- Several references are available that provide detail about rapid or on-line monitoring techniques for the water industry (e.g., Frey and Sullivan, 2004; Gullick et al., 2003; Gullick, 2003; Hargesheimer et al., 2002; Grayman et al., 2001; Dippenaar, et al., 2000; Pollack et al., 1999).
- Design of early warning systems is also discussed in various references (e.g., Grayman et al., 2004; Gullick et al., 2003; Gullick, 2003; Grayman et al., 2001; and references therein).
- A thorough review of the types of monitors used in numerous early warning monitoring systems and networks throughout the world is provided by Grayman et al. (2001).
- Information on water quality monitoring is also available from the intergovernmental National Water Quality Monitoring Council , the USEPA , and links referenced therein.
Rapid response to spills and other sudden changes in source water quality is necessary to protect water consumers from potentially harmful contaminants, determine appropriate changes in treatment strategy, and ensure compliance with environmental regulations. Early warning monitoring systems can provide a means to monitor short-term and long-term changes in water quality, and are an essential component of any rapid response program. A source water protection program can reduce the probability of spills occurring, while early warning notification of a contamination event allows utilities to respond appropriately to reduce potential adverse impacts, including possibly shutting intakes or adjusting their location, switching to an alternate source, adjusting or adding treatment processes, and increased monitoring. Rapid or continuous real-time early warning monitoring can be used to detect accidental releases of certain contaminants as well as contaminant sources that have not been identified or properly controlled.
The primary goals of early warning monitoring systems are to allow operators to prepare for, detect, and respond to water quality changes such that public health is continually protected. Early warning and real-time monitoring can be incorporated as part of a utility's strategy for dealing with AFO contaminant releases, as well as releases from other contaminant sources. Perhaps the greatest potential for significant sudden change in surface water quality caused by a CAFO is breach of a large liquid waste storage facility.
The scope of an early warning monitoring program will depend on site-specific characteristics. For more sophisticated systems, such as ones that link several water utilities in a large river basin, organizational, institutional and communication infrastructures also need to be developed for managing and disseminating the information. Certain components, however, are generic to all good early warning systems, and include:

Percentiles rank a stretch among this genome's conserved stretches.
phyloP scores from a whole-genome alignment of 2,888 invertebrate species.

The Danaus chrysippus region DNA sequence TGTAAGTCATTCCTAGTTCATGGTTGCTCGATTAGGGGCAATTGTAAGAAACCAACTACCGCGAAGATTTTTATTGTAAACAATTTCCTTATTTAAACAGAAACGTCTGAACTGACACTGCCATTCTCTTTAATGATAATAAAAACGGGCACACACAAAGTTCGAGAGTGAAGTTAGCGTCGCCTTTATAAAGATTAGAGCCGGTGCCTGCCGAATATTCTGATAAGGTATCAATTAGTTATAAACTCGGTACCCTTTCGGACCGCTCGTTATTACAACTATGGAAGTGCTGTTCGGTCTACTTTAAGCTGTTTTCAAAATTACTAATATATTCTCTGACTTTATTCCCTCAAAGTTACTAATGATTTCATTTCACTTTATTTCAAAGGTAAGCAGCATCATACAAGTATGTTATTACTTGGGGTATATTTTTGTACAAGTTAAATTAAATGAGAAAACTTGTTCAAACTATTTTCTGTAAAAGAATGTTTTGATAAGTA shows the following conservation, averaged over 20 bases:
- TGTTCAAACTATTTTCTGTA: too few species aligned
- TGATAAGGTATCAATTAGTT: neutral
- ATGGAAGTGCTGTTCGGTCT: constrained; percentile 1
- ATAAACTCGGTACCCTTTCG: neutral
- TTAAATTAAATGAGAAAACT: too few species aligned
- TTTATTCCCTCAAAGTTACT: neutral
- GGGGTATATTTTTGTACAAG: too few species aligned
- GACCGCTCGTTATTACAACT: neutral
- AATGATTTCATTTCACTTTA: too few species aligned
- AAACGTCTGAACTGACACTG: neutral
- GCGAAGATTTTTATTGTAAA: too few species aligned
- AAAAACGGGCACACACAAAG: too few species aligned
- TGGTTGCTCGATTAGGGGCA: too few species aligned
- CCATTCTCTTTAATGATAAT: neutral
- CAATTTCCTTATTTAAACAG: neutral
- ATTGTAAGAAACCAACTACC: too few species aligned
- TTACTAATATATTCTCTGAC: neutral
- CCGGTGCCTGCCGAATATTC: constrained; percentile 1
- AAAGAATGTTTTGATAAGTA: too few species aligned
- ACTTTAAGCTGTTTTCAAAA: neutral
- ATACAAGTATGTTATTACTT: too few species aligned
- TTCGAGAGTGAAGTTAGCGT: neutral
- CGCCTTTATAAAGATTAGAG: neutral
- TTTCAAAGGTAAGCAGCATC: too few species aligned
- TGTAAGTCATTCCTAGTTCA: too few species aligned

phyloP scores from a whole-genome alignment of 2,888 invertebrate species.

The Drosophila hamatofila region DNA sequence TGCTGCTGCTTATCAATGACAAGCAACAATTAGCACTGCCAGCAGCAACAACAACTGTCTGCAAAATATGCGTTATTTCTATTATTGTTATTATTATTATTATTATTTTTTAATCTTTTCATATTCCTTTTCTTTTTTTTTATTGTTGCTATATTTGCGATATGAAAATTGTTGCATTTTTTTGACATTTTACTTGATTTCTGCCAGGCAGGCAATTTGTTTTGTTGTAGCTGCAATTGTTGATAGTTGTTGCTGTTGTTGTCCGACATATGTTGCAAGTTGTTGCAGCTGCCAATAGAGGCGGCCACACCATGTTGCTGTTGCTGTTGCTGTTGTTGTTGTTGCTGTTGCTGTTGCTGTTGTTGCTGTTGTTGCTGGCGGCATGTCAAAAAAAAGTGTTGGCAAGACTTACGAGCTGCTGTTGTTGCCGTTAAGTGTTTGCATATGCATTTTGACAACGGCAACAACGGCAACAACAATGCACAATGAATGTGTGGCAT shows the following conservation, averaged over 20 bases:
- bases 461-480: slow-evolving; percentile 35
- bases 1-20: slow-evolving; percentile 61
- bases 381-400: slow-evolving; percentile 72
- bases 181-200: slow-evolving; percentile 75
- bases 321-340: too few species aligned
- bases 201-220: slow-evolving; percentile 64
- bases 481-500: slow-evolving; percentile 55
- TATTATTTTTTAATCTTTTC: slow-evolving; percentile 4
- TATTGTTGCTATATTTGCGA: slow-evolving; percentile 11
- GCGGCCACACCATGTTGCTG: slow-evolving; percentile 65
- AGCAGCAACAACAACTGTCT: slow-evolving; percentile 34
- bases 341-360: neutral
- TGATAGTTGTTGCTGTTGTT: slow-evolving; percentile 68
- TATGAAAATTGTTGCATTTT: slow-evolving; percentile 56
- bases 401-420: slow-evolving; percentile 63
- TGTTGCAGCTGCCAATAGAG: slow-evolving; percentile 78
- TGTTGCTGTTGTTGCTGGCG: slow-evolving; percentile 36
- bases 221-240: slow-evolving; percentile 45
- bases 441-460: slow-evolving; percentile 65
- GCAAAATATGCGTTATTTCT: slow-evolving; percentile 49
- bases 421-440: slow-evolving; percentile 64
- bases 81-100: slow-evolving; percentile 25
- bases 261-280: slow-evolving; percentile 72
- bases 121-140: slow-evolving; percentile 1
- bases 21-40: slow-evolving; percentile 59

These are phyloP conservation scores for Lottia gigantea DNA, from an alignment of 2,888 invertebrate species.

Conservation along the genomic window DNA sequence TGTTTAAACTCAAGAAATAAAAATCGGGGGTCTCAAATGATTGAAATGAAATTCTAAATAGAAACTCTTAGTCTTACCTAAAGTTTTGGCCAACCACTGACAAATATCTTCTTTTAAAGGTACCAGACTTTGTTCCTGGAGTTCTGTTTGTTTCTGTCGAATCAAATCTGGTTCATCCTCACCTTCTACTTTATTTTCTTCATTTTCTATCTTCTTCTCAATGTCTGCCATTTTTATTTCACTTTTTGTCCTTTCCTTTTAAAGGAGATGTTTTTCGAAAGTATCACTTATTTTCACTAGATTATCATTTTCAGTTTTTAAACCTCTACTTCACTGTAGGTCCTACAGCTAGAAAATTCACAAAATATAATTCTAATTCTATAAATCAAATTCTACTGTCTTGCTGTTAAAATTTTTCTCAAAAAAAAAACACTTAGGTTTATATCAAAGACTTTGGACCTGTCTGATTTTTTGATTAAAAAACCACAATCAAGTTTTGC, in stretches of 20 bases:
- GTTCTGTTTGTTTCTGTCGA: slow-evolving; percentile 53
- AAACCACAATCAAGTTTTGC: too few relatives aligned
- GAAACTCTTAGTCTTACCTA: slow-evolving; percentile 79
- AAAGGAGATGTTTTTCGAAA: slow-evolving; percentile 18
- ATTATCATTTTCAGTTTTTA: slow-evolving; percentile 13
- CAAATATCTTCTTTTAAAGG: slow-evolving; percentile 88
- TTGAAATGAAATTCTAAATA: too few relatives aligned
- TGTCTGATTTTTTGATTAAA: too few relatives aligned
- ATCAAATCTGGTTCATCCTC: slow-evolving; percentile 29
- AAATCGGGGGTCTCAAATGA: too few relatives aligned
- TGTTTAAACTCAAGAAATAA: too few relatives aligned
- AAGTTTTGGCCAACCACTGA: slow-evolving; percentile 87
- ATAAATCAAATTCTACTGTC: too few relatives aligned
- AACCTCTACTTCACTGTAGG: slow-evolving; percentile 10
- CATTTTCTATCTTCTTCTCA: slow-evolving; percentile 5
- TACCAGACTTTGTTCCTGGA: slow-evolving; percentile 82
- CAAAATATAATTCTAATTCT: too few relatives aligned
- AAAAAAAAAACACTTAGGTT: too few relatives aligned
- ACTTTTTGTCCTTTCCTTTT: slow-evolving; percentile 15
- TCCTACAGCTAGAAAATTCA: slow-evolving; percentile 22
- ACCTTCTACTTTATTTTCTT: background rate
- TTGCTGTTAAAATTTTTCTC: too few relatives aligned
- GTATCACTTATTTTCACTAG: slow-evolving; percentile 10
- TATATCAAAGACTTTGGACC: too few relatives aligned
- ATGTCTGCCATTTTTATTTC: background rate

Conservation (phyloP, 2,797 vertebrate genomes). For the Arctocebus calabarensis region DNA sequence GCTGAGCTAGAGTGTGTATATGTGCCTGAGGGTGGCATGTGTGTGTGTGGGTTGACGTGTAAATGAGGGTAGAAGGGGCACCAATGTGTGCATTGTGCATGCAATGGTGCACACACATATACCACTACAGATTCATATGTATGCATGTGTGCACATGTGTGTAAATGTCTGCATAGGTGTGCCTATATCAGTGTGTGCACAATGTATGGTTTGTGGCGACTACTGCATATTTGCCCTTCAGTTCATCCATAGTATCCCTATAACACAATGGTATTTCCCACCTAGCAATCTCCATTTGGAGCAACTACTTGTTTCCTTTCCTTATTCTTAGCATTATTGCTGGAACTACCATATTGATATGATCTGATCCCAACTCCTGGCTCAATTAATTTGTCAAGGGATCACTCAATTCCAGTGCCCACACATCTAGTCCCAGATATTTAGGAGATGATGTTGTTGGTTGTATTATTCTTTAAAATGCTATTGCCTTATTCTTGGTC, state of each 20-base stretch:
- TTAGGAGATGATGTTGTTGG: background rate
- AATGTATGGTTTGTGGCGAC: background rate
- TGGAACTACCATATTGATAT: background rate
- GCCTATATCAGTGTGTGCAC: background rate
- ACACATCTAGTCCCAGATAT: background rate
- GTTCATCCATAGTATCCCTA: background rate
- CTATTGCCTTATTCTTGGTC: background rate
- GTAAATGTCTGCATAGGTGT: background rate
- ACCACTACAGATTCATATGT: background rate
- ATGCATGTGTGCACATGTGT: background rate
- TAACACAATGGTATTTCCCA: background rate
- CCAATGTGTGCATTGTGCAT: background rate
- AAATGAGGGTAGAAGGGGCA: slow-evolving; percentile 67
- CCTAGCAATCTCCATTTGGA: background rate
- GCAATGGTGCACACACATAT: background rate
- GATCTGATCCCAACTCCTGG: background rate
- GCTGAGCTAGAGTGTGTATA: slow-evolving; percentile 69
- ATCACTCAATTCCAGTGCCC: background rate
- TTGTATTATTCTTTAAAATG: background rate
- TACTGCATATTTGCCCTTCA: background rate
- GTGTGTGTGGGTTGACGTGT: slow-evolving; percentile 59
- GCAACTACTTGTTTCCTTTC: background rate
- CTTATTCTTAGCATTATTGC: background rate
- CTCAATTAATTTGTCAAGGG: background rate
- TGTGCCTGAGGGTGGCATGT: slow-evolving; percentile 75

- Detection (a mechanism to detect pollution events)
- Characterization (a means to characterize the event)
- Communication (of data to utility personnel and other decision makers, of response actions to the public, etc.)
- Response (actions that minimize the potential impact of the contamination event)
Contaminant event detection mechanisms may include physical, chemical, microbiological and radioactive analyses, biomonitoring (bioalarms), physical observations, and reporting by other parties. The analytical monitoring methods seek to identify and quantify either a specific water quality parameter, or a surrogate parameter selected to provide a conservative indication of the presence of a more harmful contaminant. They include simple physical analyses such as turbidity, conductivity, and odor tests, relatively simple analytical tests for chemicals (e.g., specific ion electrodes for pH, nitrate and other ions; fluorescence for oils; immunoassays for herbicides), more advanced monitoring for chemicals (e.g., chromatography and mass spectrometry methods), and microbiological methods. However, the identification and quantification methods for many microbial contaminants are not very rapid, and real-time monitoring devices are not currently available for many of these.
Bioalarm systems use living organisms (e.g., bacteria, algae, zooplankton, bivalves, fish) as sensors for extreme changes in water quality, but do not indicate the specific cause. Physical observations can detect visually-observable changes in water quality (e.g., oil sheens), and can include visual inspection or video surveillance of intake water or potential contaminant sources. Reporting by other parties can include notification of spill events by local, state or federal agencies, by the dischargers themselves, or by the observing public.